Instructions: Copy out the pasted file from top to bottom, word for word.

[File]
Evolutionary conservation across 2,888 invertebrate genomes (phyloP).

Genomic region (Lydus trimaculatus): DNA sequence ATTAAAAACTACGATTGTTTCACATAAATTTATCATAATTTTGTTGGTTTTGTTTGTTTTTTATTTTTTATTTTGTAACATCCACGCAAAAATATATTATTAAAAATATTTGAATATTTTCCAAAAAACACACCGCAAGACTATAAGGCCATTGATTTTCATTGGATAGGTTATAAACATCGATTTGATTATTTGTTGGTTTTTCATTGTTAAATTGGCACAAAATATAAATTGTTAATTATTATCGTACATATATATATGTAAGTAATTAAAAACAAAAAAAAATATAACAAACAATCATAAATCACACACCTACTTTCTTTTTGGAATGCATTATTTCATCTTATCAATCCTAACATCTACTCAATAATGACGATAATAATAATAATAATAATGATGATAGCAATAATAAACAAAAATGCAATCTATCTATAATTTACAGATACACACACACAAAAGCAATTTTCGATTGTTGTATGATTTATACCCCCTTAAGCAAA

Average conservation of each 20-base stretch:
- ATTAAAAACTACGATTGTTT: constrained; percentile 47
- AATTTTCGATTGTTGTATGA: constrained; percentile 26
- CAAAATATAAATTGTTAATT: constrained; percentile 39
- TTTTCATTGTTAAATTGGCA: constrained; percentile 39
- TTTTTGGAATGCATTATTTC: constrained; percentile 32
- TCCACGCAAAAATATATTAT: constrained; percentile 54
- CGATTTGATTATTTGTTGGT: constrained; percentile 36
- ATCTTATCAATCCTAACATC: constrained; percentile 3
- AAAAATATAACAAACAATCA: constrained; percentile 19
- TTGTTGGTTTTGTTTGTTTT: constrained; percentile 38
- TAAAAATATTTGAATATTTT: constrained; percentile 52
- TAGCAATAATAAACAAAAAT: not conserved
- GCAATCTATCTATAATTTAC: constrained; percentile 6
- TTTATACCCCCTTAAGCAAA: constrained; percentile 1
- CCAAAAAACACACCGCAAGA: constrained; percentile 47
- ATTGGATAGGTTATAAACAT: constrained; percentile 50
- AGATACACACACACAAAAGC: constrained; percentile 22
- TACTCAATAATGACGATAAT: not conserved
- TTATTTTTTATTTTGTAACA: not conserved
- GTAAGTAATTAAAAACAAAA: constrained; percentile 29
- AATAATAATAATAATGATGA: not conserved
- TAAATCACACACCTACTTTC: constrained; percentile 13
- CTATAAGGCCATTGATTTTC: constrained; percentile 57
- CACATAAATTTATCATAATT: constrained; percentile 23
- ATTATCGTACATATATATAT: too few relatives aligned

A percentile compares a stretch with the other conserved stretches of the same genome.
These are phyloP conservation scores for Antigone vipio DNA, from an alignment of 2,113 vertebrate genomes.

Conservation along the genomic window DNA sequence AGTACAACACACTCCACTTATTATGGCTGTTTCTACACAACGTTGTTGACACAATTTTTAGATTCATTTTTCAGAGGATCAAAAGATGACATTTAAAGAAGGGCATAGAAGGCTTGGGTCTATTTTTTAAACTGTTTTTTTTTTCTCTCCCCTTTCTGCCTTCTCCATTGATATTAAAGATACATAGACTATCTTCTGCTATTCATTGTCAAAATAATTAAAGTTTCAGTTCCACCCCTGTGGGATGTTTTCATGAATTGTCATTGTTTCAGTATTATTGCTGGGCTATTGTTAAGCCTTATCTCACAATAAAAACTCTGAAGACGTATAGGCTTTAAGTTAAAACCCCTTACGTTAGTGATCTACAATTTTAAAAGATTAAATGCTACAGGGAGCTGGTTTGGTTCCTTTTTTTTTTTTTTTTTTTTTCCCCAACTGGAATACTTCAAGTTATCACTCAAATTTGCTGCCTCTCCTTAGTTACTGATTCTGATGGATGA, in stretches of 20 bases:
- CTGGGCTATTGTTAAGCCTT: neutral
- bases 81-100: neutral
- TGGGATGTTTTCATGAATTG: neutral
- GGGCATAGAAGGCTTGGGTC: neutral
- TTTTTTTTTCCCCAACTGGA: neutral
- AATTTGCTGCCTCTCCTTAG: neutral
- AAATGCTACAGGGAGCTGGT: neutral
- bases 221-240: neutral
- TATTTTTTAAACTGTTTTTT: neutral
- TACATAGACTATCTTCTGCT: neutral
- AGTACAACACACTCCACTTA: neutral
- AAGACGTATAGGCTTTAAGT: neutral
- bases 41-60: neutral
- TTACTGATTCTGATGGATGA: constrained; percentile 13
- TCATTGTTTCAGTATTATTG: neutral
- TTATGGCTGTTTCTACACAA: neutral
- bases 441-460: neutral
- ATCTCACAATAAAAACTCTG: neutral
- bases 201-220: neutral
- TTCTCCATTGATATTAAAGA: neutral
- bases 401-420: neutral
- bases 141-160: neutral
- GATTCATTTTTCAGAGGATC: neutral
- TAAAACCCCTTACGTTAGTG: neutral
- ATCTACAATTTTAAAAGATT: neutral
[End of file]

Evolutionary conservation across 2,888 invertebrate genomes (phyloP).

Genomic region (Lydus trimaculatus): DNA sequence ATTAAAAACTACGATTGTTTCACATAAATTTATCATAATTTTGTTGGTTTTGTTTGTTTTTTATTTTTTATTTTGTAACATCCACGCAAAAATATATTATTAAAAATATTTGAATATTTTCCAAAAAACACACCGCAAGACTATAAGGCCATTGATTTTCATTGGATAGGTTATAAACATCGATTTGATTATTTGTTGGTTTTTCATTGTTAAATTGGCACAAAATATAAATTGTTAATTATTATCGTACATATATATATGTAAGTAATTAAAAACAAAAAAAAATATAACAAACAATCATAAATCACACACCTACTTTCTTTTTGGAATGCATTATTTCATCTTATCAATCCTAACATCTACTCAATAATGACGATAATAATAATAATAATAATGATGATAGCAATAATAAACAAAAATGCAATCTATCTATAATTTACAGATACACACACACAAAAGCAATTTTCGATTGTTGTATGATTTATACCCCCTTAAGCAAA

Average conservation of each 20-base stretch:
- ATTAAAAACTACGATTGTTT: constrained; percentile 47
- AATTTTCGATTGTTGTATGA: constrained; percentile 26
- CAAAATATAAATTGTTAATT: constrained; percentile 39
- TTTTCATTGTTAAATTGGCA: constrained; percentile 39
- TTTTTGGAATGCATTATTTC: constrained; percentile 32
- TCCACGCAAAAATATATTAT: constrained; percentile 54
- CGATTTGATTATTTGTTGGT: constrained; percentile 36
- ATCTTATCAATCCTAACATC: constrained; percentile 3
- AAAAATATAACAAACAATCA: constrained; percentile 19
- TTGTTGGTTTTGTTTGTTTT: constrained; percentile 38
- TAAAAATATTTGAATATTTT: constrained; percentile 52
- TAGCAATAATAAACAAAAAT: not conserved
- GCAATCTATCTATAATTTAC: constrained; percentile 6
- TTTATACCCCCTTAAGCAAA: constrained; percentile 1
- CCAAAAAACACACCGCAAGA: constrained; percentile 47
- ATTGGATAGGTTATAAACAT: constrained; percentile 50
- AGATACACACACACAAAAGC: constrained; percentile 22
- TACTCAATAATGACGATAAT: not conserved
- TTATTTTTTATTTTGTAACA: not conserved
- GTAAGTAATTAAAAACAAAA: constrained; percentile 29
- AATAATAATAATAATGATGA: not conserved
- TAAATCACACACCTACTTTC: constrained; percentile 13
- CTATAAGGCCATTGATTTTC: constrained; percentile 57
- CACATAAATTTATCATAATT: constrained; percentile 23
- ATTATCGTACATATATATAT: too few relatives aligned

A percentile compares a stretch with the other conserved stretches of the same genome.
These are phyloP conservation scores for Antigone vipio DNA, from an alignment of 2,113 vertebrate genomes.

Conservation along the genomic window DNA sequence AGTACAACACACTCCACTTATTATGGCTGTTTCTACACAACGTTGTTGACACAATTTTTAGATTCATTTTTCAGAGGATCAAAAGATGACATTTAAAGAAGGGCATAGAAGGCTTGGGTCTATTTTTTAAACTGTTTTTTTTTTCTCTCCCCTTTCTGCCTTCTCCATTGATATTAAAGATACATAGACTATCTTCTGCTATTCATTGTCAAAATAATTAAAGTTTCAGTTCCACCCCTGTGGGATGTTTTCATGAATTGTCATTGTTTCAGTATTATTGCTGGGCTATTGTTAAGCCTTATCTCACAATAAAAACTCTGAAGACGTATAGGCTTTAAGTTAAAACCCCTTACGTTAGTGATCTACAATTTTAAAAGATTAAATGCTACAGGGAGCTGGTTTGGTTCCTTTTTTTTTTTTTTTTTTTTTCCCCAACTGGAATACTTCAAGTTATCACTCAAATTTGCTGCCTCTCCTTAGTTACTGATTCTGATGGATGA, in stretches of 20 bases:
- CTGGGCTATTGTTAAGCCTT: neutral
- bases 81-100: neutral
- TGGGATGTTTTCATGAATTG: neutral
- GGGCATAGAAGGCTTGGGTC: neutral
- TTTTTTTTTCCCCAACTGGA: neutral
- AATTTGCTGCCTCTCCTTAG: neutral
- AAATGCTACAGGGAGCTGGT: neutral
- bases 221-240: neutral
- TATTTTTTAAACTGTTTTTT: neutral
- TACATAGACTATCTTCTGCT: neutral
- AGTACAACACACTCCACTTA: neutral
- AAGACGTATAGGCTTTAAGT: neutral
- bases 41-60: neutral
- TTACTGATTCTGATGGATGA: constrained; percentile 13
- TCATTGTTTCAGTATTATTG: neutral
- TTATGGCTGTTTCTACACAA: neutral
- bases 441-460: neutral
- ATCTCACAATAAAAACTCTG: neutral
- bases 201-220: neutral
- TTCTCCATTGATATTAAAGA: neutral
- bases 401-420: neutral
- bases 141-160: neutral
- GATTCATTTTTCAGAGGATC: neutral
- TAAAACCCCTTACGTTAGTG: neutral
- ATCTACAATTTTAAAAGATT: neutral